Breaking: Independent watchdog slams government assessment of Strikes Bill as “not fit for purpose”

Government-appointed body gives ministers the red card on Strikes Bill

Strike Bill

The government’s independent watchdog has slammed an impact assessment for the anti-strike laws as “not fit for purpose” and issued it a red card.

The Regulatory Policy Committee (RPC) gave the damning analysis of the government’s Minimum Service Levels Bill’s impact assessment today, as the anti-strike legislation begins its passage through the House of Lords.

Ahead of the publication of the legislation’s impact assessment which is due to be published imminently, the RPC issued it a Red rating citing an, ‘insufficient assessment of the impacts of the Bill on small and micro businesses’.

The RPC stated: “While the analysis that is included in the IA is clearly set out, the Department makes use of assumptions in the analysis which are not supported by evidence.

“We would expect the Department to provide a more detailed description of the affected sectors and the costs to trade unions alongside secondary legislation.

“In addition, it is not clear that the IA considers all of the impacts of the new requirements that will be introduced via the Bill.”

The Bill, which would give employers the power to sack workers who vote to strike under minimum service levels regulation, has been rapidly pushed through parliament.

Made up of independent experts, the committee also said the government department had failing to follow its own policy for the timely submission of an IA for scrutiny.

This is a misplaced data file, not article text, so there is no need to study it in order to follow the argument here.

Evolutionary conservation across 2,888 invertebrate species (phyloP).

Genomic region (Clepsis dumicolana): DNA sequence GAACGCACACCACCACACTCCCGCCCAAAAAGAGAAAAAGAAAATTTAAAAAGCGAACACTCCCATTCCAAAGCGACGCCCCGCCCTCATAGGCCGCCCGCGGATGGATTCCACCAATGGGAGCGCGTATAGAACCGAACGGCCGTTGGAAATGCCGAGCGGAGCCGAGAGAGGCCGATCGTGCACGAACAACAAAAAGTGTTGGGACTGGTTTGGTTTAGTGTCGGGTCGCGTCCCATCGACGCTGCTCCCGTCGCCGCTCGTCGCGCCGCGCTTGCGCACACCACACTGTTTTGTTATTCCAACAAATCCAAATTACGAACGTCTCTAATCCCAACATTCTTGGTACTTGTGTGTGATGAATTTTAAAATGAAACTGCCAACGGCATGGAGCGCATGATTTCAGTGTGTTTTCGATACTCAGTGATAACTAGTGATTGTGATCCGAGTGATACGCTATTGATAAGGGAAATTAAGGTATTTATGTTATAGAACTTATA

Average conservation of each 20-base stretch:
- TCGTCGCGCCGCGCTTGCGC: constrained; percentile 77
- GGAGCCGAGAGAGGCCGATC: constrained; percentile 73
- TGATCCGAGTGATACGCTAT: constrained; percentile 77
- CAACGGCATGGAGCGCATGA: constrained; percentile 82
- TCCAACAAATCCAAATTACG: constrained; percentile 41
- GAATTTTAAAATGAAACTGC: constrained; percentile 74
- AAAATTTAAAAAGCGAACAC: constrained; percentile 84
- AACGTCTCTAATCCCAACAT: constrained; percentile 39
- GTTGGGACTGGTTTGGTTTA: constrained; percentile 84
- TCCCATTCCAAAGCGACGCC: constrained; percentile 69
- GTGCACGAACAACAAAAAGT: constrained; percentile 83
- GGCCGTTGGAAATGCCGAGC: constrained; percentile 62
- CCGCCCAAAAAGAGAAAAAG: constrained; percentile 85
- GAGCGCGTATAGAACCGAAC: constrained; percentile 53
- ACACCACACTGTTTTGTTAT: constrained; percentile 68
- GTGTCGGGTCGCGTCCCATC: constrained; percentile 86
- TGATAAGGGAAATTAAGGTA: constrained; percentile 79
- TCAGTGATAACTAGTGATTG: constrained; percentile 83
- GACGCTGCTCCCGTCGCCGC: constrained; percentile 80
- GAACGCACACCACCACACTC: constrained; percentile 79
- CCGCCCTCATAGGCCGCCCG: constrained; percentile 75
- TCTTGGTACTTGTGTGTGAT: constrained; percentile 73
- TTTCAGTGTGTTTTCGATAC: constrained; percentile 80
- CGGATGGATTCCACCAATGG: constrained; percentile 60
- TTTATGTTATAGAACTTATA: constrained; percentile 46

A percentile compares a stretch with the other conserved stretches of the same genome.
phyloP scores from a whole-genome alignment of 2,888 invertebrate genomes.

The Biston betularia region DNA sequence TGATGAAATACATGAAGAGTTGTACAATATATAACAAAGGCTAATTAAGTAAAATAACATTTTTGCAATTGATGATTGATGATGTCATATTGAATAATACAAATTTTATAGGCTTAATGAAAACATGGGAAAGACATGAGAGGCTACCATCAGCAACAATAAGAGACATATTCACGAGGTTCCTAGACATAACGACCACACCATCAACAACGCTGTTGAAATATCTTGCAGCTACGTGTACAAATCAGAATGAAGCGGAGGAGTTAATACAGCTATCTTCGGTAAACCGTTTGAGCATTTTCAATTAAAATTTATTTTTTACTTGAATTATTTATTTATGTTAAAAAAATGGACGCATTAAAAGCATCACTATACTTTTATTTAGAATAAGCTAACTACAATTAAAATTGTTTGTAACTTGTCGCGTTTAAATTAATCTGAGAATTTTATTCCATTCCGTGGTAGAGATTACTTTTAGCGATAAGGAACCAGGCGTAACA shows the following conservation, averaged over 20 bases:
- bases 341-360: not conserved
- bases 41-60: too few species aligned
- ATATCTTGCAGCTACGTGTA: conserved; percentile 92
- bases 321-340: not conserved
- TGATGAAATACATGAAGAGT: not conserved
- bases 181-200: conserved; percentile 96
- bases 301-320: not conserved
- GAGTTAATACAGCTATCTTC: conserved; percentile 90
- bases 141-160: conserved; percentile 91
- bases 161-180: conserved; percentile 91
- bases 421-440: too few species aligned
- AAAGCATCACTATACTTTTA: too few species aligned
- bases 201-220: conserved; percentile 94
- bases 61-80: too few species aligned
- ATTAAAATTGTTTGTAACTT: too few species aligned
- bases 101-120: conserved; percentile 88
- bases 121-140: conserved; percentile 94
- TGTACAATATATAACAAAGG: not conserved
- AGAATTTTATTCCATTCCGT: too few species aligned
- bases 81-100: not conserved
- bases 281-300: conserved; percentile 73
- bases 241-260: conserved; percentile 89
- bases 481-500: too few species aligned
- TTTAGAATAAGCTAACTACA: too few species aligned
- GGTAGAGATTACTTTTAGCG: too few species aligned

The TUC has accused the government of ducking scrutiny and ‘shortcutting’ normal scrutiny procedures.

Paul Nowak, TUC General Secretary said it was telling that the government’s own independent watchdog gave the bill a red card.

Nowak said: “Ministers are trying to keep parliamentarians and the public in the dark about this draconian legislation – which is a direct attack on our fundamental right to strike.

“Ministers must come clean about the true nature of this nasty Bill. They must not be allowed to duck scrutiny.”

Health, fire and rescue, education, transport, border security and nuclear installation services would be affected by the legislation.

European Trade Unions representing more than 20 million workers recently issued a joint statement condemning the government’s anti-strike legislation.

They said further restrictions on the right to strike will ‘only drag the UK further away from democratic norms, risk violating international law, and tarnish its international reputation.’

Hannah Davenport is trade union reporter at Left Foot Forward

Left Foot Forward’s trade union reporting is supported by the Barry Amiel and Norman Melburn Trust

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